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Dublin: 7°C Monday 1 March 2021

Irish emigrants sent €5.7 billion back from the UK over 30 years

CSO data shows massive transfers from 1940-1970.

Image: PA Archive/Press Association Images

IRISH EMIGRANTS LIVING in the United Kingdom sent the equivalent of €5.7 billion back to their families living in Ireland between 1940 and 1970.

During a period when economic stagnation and emigration was rife, many Irish families’ economic survival relied on part of the wages of a bread winner or other family member in the UK.

President Michael D Higgins paid tribute to the Irish emigrants to the UK in his speech yesterday to the joint houses of parliament.

Generations of Irish emigrants have made their mark on the development of this country. As someone whose own siblings make their home here, I am very proud of the large Irish community that is represented in every walk of life in the United Kingdom.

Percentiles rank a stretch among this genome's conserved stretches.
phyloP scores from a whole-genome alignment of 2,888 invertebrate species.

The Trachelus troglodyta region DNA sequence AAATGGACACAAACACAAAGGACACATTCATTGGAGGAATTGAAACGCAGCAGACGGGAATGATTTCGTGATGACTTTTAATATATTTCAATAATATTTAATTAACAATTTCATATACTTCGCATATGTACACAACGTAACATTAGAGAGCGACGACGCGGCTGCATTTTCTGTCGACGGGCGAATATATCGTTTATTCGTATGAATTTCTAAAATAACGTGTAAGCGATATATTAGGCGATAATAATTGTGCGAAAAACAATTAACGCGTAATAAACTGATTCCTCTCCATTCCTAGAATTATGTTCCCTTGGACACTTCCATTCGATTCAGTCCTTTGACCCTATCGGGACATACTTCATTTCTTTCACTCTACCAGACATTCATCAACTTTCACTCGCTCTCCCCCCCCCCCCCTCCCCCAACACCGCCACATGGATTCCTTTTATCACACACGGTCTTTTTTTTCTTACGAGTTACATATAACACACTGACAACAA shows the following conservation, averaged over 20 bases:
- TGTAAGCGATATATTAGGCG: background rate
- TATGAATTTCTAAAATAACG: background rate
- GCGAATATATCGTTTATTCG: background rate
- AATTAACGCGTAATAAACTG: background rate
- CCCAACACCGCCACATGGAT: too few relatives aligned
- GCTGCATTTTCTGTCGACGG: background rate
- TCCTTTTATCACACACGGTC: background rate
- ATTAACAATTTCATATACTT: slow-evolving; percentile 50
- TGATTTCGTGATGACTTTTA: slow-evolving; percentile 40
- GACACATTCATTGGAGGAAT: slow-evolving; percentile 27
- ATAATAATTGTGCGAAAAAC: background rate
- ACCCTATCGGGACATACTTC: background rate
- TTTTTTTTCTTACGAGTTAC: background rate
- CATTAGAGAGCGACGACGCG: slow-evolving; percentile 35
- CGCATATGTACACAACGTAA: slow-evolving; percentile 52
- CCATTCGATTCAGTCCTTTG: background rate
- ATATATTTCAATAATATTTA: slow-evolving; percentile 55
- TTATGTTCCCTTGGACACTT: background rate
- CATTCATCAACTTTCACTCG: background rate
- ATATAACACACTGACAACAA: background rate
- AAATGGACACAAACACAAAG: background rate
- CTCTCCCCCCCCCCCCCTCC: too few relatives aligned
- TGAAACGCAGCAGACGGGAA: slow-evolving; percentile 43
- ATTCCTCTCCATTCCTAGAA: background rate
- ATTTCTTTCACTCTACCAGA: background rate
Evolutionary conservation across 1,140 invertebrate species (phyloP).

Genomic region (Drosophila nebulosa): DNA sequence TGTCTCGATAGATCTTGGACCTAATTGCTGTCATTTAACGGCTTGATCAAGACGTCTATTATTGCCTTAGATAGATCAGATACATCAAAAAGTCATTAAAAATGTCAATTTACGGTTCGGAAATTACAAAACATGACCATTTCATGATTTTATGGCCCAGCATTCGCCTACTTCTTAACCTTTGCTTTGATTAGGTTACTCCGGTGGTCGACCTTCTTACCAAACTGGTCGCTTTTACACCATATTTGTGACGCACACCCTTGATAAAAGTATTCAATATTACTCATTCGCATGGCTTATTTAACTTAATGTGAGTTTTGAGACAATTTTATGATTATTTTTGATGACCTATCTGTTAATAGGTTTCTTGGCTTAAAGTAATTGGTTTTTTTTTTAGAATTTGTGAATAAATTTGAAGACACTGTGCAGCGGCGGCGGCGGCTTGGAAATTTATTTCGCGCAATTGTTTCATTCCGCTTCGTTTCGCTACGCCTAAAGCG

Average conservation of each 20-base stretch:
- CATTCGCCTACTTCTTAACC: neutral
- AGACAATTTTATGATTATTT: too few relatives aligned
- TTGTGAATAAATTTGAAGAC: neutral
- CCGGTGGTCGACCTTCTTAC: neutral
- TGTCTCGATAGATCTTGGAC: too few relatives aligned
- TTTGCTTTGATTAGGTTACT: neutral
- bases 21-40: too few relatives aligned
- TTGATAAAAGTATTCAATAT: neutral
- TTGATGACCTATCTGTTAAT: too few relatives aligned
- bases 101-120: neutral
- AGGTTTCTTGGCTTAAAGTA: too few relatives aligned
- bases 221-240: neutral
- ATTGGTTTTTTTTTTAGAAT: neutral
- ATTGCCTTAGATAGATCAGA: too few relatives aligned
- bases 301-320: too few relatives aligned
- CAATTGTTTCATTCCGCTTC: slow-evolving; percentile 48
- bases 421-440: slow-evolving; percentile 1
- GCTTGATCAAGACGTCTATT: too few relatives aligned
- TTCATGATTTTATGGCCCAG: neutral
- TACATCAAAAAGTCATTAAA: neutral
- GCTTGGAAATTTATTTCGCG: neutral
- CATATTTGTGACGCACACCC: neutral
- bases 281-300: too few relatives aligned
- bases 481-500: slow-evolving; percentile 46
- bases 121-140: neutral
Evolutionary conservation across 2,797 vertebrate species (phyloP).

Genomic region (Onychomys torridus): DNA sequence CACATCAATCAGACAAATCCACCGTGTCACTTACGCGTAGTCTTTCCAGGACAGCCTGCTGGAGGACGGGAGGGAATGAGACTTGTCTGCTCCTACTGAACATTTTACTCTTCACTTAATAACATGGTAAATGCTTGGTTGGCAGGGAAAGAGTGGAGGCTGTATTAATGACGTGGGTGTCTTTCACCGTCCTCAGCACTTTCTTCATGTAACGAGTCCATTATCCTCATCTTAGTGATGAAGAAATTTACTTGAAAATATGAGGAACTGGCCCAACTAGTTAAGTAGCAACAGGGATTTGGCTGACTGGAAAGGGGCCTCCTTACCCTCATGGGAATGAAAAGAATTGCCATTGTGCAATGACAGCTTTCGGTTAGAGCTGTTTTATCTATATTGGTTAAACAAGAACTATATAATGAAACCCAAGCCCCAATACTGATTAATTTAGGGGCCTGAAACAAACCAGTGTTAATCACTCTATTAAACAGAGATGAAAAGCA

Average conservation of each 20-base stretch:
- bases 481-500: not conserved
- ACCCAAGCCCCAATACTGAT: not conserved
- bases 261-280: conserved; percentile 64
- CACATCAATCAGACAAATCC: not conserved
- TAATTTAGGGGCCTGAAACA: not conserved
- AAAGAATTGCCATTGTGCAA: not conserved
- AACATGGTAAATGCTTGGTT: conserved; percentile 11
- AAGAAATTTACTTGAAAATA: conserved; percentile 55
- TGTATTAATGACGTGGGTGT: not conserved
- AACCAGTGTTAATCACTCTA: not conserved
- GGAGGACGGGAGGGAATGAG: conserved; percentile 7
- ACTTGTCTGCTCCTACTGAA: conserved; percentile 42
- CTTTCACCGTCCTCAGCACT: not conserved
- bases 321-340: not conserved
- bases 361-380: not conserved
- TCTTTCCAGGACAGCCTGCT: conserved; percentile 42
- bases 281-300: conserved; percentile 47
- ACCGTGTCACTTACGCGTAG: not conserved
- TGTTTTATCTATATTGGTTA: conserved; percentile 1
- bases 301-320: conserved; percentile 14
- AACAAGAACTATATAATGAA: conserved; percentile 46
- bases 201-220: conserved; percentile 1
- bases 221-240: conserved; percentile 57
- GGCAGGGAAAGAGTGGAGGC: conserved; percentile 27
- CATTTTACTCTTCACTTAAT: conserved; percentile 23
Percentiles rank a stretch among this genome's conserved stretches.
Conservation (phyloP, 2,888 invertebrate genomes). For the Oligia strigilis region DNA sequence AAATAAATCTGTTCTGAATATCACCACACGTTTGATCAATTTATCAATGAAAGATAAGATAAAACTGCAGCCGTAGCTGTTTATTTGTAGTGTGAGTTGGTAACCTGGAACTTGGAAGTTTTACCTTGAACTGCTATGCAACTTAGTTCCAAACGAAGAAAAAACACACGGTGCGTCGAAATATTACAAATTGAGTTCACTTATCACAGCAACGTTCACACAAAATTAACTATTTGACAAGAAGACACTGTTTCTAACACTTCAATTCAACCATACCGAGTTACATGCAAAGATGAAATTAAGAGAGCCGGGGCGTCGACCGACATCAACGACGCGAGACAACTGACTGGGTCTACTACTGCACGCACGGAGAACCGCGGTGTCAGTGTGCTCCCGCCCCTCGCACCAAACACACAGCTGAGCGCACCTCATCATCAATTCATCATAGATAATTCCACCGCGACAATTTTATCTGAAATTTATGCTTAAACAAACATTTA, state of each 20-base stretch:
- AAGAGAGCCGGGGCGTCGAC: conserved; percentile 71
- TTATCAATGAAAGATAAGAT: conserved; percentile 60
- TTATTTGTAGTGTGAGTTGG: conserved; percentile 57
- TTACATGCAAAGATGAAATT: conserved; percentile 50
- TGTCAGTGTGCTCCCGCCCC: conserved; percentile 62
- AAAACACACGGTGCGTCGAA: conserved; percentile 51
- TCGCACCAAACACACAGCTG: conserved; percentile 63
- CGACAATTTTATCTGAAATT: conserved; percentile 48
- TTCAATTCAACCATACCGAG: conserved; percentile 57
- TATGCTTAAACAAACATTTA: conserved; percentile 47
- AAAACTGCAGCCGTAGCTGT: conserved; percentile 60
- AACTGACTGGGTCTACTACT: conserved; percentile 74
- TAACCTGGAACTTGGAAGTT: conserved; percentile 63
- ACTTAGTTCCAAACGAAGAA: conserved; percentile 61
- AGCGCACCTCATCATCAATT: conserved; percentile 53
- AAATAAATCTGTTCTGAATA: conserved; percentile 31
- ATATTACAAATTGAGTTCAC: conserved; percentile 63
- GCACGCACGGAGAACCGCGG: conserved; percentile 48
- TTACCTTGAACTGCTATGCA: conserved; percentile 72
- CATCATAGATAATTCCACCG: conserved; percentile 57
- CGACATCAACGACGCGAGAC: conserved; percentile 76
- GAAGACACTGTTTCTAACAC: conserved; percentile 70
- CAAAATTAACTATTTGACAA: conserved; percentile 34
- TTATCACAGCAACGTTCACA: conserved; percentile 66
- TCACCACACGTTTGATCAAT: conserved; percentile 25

Up to one in four UK citizens claims Irish heritage, showing the scale of Irish immigration to Britain during the 20th century. Official UK government statistics showing the nationality of emigrants only begin in 1975.

Figures compiled by the CSO for the period 1940-1970 and converted to 2012 prices using an inflation calculator show that, on average, remittances and inheritances sent from the UK to Ireland came to €183 million every year.

The highest level of remittances came during World War Two, when the equivalent of €308 million was sent back in 1943. The following year was a close second, when €305 million was sent back.

CSO statistician Stephen McDonagh works in the department which calculates the current level of remittances sent to and from Ireland.

He says the detail of how the data for 1940-1970 was captured is “pretty sparse”, but that it probably had some strands in common with how it is done now.

“They must have used migration statistics at the time…where emigrants go, the kind of jobs they get, what they earned and how much they sent home”

He continued: “Fundamentally it would be a combination of migration statistics, foreign labour market earnings and other available administrative data at the time.”

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Jack Horgan-Jones

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